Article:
Let them fail: try again

Many parents tie their own self-esteem to their child’s success and this can easily spill over into school. Our children grow as we allow them to make mistakes and then encourage them to try again. The role of educators can be key here: admit our mistakes, model the emotions we might feel when we err, and then verbalise the thought processes we go through when we try again.

Seeing adults who do not give up is an inspiration to children of all ages and abilities.

Gratitude: remember their passion.

Remind your children to be thankful when things work out: this in turn reinforces their positive mindset. More importantly, encourage them to focus on the joy of the journey, not the destination. This keeps happiness in the present moment rather than holding it as a future goal. We as educators can model this by celebrating each successful step along the way.

Let it go: let autism be the model.

The best advice might come from the hit song in Disney’s film Frozen – and it makes a wonderful child-friendly mantra. When they get upset have them say: “I let it go. Everything is okay.”

We can take our inspiration from a successful strategy used by children with autistic spectrum condition: one way of “letting it go” is to write down negative thoughts and events each day on pieces of paper, tear them up and then put them in a special “let it go” box.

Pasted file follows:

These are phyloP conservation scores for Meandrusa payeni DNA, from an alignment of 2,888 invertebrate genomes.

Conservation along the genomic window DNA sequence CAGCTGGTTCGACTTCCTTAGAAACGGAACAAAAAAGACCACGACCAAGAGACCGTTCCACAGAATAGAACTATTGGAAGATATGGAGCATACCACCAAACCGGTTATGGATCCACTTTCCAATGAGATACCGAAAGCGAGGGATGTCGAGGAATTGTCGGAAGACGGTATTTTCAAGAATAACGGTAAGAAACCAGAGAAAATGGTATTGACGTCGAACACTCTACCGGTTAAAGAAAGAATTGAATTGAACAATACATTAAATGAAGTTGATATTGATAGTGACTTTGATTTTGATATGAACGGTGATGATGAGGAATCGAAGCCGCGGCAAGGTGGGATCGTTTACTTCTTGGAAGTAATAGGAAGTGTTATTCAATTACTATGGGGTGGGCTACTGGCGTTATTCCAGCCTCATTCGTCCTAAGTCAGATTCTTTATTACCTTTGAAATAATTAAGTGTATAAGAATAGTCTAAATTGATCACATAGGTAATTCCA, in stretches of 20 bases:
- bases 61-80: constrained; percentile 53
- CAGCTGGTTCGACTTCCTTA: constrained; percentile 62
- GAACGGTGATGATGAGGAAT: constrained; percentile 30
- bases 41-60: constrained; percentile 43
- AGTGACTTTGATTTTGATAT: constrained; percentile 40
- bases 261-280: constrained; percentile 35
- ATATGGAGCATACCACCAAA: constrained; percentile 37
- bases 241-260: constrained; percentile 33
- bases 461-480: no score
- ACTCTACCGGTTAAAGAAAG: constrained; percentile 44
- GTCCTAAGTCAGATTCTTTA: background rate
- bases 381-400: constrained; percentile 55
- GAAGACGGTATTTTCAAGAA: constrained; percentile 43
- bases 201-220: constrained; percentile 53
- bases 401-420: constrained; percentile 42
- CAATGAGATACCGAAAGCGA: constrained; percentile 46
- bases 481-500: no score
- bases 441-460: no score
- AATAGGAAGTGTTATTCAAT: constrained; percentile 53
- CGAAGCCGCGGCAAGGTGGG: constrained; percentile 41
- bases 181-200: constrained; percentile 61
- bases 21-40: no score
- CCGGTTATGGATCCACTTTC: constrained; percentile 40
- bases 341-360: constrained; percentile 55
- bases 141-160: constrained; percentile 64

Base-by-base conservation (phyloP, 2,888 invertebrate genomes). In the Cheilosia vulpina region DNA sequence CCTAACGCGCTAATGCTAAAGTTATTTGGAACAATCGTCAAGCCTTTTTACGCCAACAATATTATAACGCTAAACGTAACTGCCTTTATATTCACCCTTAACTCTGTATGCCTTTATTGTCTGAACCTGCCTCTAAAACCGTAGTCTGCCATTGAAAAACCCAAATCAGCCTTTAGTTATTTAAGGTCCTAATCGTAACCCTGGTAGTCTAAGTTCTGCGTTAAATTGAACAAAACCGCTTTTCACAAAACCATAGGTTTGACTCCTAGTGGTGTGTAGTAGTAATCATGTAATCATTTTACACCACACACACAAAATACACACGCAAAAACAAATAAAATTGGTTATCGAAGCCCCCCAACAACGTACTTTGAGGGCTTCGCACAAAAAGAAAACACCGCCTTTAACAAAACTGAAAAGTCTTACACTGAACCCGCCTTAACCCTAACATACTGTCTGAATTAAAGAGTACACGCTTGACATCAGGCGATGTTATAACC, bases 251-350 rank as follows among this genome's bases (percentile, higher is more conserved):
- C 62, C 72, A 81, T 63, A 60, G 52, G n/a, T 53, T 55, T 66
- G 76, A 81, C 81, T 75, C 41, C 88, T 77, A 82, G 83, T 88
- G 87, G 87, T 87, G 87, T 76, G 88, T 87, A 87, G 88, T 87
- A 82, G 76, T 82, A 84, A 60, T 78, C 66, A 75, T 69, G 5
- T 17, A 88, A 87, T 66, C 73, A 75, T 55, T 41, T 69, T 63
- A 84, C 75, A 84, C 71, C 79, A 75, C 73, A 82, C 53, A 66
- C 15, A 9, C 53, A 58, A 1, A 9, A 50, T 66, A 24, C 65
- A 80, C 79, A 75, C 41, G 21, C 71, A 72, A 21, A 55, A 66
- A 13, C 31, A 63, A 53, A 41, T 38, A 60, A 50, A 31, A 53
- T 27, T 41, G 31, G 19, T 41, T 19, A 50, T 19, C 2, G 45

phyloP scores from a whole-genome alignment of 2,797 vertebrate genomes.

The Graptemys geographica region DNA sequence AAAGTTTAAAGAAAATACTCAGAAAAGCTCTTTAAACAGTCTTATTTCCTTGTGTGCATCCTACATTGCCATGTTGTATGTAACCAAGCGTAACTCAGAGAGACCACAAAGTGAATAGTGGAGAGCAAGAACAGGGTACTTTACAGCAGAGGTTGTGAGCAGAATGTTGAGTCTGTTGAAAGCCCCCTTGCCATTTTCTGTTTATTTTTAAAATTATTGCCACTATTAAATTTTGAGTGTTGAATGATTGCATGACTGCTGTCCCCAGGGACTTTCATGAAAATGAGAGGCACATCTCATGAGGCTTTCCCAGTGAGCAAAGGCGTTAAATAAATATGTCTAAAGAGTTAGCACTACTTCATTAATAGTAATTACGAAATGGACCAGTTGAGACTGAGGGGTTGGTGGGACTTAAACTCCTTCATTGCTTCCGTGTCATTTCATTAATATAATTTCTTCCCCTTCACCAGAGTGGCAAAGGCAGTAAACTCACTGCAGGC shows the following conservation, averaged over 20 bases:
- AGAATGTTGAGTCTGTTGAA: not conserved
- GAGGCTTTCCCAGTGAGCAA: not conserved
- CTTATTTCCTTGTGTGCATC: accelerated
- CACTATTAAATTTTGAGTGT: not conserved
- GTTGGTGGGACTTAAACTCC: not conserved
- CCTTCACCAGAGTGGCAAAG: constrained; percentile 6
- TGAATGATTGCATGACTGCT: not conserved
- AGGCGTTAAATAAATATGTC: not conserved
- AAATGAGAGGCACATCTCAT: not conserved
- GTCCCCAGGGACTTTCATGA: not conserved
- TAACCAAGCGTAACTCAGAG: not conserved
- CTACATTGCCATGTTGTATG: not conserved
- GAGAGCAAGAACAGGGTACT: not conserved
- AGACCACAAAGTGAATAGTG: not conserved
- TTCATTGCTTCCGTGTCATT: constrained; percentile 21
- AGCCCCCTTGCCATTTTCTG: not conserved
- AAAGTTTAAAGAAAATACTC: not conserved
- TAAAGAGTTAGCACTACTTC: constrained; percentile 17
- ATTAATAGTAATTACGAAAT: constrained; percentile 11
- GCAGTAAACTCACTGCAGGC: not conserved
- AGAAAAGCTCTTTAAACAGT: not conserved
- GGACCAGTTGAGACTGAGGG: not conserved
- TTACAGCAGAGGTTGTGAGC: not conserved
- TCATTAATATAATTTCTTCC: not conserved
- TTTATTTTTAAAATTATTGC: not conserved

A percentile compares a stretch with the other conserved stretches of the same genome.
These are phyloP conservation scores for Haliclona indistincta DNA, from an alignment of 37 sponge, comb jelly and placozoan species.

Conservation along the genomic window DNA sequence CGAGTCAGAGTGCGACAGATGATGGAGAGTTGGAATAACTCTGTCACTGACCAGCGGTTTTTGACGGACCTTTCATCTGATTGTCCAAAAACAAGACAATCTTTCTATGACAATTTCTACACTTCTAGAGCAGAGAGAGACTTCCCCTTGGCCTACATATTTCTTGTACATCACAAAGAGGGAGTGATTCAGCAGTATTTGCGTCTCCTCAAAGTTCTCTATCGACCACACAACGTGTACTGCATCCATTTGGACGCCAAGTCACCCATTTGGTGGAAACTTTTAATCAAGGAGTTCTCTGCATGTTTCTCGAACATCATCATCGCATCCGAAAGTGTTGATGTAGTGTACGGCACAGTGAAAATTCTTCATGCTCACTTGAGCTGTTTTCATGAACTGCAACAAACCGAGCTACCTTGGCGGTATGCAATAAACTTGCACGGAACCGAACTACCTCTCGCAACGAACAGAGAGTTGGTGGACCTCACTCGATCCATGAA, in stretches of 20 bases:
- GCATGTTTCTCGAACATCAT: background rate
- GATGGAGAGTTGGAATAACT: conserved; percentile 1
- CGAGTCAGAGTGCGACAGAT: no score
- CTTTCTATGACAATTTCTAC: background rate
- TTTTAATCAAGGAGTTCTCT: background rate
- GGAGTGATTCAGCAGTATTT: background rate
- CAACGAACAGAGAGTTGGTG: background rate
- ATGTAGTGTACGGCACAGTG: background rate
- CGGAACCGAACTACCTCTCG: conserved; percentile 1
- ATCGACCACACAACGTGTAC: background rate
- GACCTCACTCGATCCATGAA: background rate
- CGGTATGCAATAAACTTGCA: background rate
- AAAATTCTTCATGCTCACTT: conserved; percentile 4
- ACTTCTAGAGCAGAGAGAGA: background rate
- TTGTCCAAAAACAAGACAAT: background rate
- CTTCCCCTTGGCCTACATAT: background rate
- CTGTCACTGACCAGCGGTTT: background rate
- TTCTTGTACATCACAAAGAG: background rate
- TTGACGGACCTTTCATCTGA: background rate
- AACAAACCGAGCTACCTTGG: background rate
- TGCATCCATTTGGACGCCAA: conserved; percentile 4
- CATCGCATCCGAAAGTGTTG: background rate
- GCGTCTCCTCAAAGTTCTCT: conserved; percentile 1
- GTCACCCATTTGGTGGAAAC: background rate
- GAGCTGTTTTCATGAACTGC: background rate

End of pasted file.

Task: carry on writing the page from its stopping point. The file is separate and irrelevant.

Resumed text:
If the box is emptied every day, we can reinforce how our pupils need to focus exclusively on positive thoughts.

In summary

Teachers have a crucial role: we are role-models for our pupils, leading by example and sharing our experiences and successes not only with them but also with our colleagues.

Sometimes we, as well as our pupils, need to remember to nurture ourselves so that we feel equipped and in a good position to be resilient. When we are stressed, it is all too easy to neglect our physical needs, not eating appropriately, losing sleep, neglecting mental as well as physical exercise.

Looking after our physical needs is the prerequisite for developing and building our resilience – something we do need to remind our pupils about. Maslow’s Hierarchy of Needs can be our guide and can be adapted to use with pupils of almost any age.

  • Garry Freeman is director of inclusion and SENCO at Guiseley School in Leeds. Find him @GS_gfreeman

Further reading

  • Building Resilience, Les Duggan and Mark Solomons (Developing Potential Group, 1994).
  • Positivity: Groundbreaking Research To Release Your Inner Optimist And Thrive, Dr Barbara Fredrickson (One World Publications, 2011).